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Observation in Special Education Classroom
Transcript of Observation in Special Education Classroom
Always Smiling (Showing Off His Missing Teeth)
Sensitive About Speech Impediment
Loves to Help Others
4 Boys, 1 Girl
4 Caucasian, 1 Latino
2 Non-Verbal, 2 Verbal, 1 Speech Impediment
Classroom is setup in stations
"D" in the Classroom
"D" acclimates very quickly to his environment.
He is easily distracted by the conversations held by his teachers or other students
Often needs to be reminded to stay focused
Does not require a desk divider
Works best at his individual station which contains a desk, supply drawer and activity bell.
Easily transitions from one station to another
Struggles in verbal communication, but works through frustrations.
"D's" Peer Interaction
Interacts with his peers often and even offers to help those with more severe disabilities.
When working one on one with teacher, "D" struggles to sit still.
Easily embarrassed if peers cannot understand what he is saying.
He will not repeat his statement to peers.
He will repeat his statement to teachers.
He is very helpful and enjoys aiding his peers with the work they struggle with. (Such as pencil grip)
My Observation in a Special Education Classroom
Description of Peer Interaction
"D" doesn't seem to get frustrated with his peers but is easily embarrassed when they cannot understand him.
His self-esteem seems to be largely influenced by his ability to help others in the classroom.
His peers enjoy his assistance and will often reach (non-verbal) or ask (verbal) for him.
The broad range of disabilities in the class influence "D's" peer interactions. He constantly wants to help those that struggle.
Gender/Race Diversity doesn't seem to have an impact on how he interacts with his peers. He interacts with and helps each of them equally.
The teacher and the teacher's aides have a wonderful working relationship.
Their communication is quite strong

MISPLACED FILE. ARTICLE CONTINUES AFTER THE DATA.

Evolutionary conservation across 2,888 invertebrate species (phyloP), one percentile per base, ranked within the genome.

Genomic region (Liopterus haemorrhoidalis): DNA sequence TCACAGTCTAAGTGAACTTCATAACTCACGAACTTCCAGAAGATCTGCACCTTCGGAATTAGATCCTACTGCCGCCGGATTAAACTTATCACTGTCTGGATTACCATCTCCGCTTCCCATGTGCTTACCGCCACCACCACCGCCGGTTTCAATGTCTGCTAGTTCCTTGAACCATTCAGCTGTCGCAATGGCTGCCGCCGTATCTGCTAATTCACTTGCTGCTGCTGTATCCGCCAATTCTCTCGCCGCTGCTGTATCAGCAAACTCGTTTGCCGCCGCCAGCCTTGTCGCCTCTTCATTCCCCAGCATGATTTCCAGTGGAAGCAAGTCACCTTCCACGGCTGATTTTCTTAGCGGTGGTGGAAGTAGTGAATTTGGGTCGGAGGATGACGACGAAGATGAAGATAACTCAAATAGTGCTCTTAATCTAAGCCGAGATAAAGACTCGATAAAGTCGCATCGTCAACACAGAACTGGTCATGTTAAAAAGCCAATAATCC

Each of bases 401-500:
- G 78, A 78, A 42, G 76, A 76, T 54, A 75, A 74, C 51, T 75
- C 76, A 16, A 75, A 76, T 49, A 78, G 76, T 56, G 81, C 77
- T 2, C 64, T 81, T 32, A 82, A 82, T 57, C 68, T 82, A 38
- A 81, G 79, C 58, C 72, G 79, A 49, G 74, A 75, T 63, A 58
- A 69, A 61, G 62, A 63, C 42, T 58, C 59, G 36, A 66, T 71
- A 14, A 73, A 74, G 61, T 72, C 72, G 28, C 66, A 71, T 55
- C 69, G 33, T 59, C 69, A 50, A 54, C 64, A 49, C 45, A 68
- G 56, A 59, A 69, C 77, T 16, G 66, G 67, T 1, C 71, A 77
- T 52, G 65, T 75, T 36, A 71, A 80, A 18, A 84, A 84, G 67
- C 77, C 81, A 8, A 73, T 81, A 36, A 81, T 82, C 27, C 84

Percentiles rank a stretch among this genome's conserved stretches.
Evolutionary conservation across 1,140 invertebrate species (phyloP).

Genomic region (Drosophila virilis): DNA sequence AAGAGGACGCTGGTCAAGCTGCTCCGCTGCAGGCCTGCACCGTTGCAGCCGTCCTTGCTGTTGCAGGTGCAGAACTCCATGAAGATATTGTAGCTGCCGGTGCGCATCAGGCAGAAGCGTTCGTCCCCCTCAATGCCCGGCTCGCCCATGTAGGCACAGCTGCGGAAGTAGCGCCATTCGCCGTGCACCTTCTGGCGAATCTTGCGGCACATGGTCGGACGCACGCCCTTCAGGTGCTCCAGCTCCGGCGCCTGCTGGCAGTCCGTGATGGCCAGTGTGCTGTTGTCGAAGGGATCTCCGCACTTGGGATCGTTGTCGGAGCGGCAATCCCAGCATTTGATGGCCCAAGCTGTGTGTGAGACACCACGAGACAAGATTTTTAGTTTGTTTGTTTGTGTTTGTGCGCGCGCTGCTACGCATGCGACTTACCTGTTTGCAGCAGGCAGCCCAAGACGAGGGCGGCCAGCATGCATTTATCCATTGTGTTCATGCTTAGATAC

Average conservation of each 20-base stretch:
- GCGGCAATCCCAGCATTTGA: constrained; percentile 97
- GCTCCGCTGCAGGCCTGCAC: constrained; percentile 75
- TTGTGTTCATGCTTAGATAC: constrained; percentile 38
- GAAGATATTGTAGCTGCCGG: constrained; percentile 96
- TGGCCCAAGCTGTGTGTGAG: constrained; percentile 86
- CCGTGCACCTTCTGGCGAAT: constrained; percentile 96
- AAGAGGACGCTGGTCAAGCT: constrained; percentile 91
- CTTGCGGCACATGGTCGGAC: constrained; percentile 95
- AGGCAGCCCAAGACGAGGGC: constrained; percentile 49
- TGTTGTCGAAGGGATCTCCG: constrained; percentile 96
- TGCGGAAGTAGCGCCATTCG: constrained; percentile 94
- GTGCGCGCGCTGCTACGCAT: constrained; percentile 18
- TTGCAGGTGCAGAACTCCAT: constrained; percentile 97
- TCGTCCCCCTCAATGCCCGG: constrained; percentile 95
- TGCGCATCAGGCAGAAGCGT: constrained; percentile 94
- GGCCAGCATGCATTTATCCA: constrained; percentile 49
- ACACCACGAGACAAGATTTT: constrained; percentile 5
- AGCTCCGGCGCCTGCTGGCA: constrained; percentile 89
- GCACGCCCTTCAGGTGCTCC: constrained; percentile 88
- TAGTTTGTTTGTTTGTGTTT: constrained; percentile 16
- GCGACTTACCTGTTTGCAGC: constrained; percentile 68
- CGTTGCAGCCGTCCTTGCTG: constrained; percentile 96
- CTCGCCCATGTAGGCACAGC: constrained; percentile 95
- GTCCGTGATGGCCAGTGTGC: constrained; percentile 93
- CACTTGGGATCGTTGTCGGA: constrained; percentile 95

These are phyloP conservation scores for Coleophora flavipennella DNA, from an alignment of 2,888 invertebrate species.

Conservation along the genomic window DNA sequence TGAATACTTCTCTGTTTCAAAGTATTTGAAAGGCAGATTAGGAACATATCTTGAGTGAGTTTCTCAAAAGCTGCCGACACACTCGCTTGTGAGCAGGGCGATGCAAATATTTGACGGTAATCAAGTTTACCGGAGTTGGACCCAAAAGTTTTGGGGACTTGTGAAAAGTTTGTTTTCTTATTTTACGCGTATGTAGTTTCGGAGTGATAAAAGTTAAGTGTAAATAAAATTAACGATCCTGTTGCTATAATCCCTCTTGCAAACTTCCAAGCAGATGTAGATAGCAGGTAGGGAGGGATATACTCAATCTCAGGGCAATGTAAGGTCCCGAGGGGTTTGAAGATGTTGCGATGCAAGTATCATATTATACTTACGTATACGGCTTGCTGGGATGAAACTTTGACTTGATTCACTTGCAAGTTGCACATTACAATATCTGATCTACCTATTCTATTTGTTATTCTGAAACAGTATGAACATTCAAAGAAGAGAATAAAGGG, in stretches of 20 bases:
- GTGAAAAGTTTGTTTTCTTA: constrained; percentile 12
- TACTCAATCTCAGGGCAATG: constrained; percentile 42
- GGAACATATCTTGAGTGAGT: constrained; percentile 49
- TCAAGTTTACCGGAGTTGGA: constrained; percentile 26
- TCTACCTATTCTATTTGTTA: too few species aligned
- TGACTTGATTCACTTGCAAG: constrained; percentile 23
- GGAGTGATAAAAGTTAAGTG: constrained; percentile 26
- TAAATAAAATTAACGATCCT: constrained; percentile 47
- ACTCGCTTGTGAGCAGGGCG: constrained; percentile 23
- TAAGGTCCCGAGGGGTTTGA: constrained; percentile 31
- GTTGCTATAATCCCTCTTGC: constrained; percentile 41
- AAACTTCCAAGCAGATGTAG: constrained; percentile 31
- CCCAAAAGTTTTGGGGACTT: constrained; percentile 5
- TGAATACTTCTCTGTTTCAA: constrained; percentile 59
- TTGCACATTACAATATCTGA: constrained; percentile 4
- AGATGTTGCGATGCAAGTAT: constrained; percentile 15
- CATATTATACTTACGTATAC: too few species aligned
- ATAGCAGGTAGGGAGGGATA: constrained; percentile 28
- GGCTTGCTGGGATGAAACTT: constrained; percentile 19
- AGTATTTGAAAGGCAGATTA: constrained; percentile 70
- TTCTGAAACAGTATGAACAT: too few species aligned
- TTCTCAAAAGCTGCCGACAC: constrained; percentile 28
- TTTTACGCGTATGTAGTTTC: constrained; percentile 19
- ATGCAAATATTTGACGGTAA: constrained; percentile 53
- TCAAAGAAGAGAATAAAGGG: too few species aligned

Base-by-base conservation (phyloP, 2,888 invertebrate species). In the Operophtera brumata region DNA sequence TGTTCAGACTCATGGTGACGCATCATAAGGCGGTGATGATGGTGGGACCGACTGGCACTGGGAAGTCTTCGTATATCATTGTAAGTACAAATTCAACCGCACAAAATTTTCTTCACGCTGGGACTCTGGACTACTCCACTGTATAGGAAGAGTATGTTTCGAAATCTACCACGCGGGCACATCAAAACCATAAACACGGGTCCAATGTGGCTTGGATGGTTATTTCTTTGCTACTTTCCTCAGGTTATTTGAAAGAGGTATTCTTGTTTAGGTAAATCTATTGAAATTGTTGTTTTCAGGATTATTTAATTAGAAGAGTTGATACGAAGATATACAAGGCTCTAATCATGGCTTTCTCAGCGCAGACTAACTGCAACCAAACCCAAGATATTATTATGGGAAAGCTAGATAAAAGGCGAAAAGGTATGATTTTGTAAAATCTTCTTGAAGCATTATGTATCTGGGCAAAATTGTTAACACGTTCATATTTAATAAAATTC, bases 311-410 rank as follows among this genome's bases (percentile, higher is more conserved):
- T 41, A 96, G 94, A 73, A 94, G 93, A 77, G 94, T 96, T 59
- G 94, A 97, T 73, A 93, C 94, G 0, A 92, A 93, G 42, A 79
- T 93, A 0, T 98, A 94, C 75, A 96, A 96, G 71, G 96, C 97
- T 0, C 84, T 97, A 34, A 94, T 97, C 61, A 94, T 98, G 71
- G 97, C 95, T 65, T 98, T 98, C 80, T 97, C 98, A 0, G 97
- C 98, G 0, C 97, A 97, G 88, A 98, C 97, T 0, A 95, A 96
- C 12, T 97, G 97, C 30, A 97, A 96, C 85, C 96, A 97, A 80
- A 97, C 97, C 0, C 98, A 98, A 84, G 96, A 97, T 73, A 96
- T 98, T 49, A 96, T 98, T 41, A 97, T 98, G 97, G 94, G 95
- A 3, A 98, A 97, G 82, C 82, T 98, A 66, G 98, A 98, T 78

They work together to create an effective schedule for each child with special needs.
They transition the children seamlessly from the self-contain classroom to the inclusive classroom.
They adjust quickly to new situations, such as substitutes or new students (they are expecting a new student in March an are already making arrangements for this student).
"D" has a mild intellectual disability.
He is in 2nd grade, but performs most tasks at a 1st grade level.
He has a major speech impediment, which includes rapid speech and trouble with sounding out his consonants.
He has been recently diagnosed with ADHD and often struggles to stay focused, especially when others are having a conversation near him.
He is able to refocus and does not require a desk divider to complete tasks
"D" works one on one daily with the teacher to improve his letter pronunciation
He specifically struggles with consonants, so extra time is spent having him sound those letters out.
Since he is easily embarrassed, the teacher is very quick to praise him for his effort and encourages him to try again. Though he is reluctant at first, he will try again.
The teacher modifies any tests for the subjects (such as math and science) that he attends in an inclusion classroom.
"D" is a wonderfully, bright, energetic young man. With the exception of his speech impediment, his disabilities do not seem to affect him physically or emotionally.
He does not require much accommodation academically since his intellectual disability is mild. The teacher stated that there is a very small academic gap between "D" and typical students that are the same age.
With the academic accommodation, daily speech exercises & the encouragement of his teachers, "D" is expected to transition completely into a general education classroom with in a couple of years.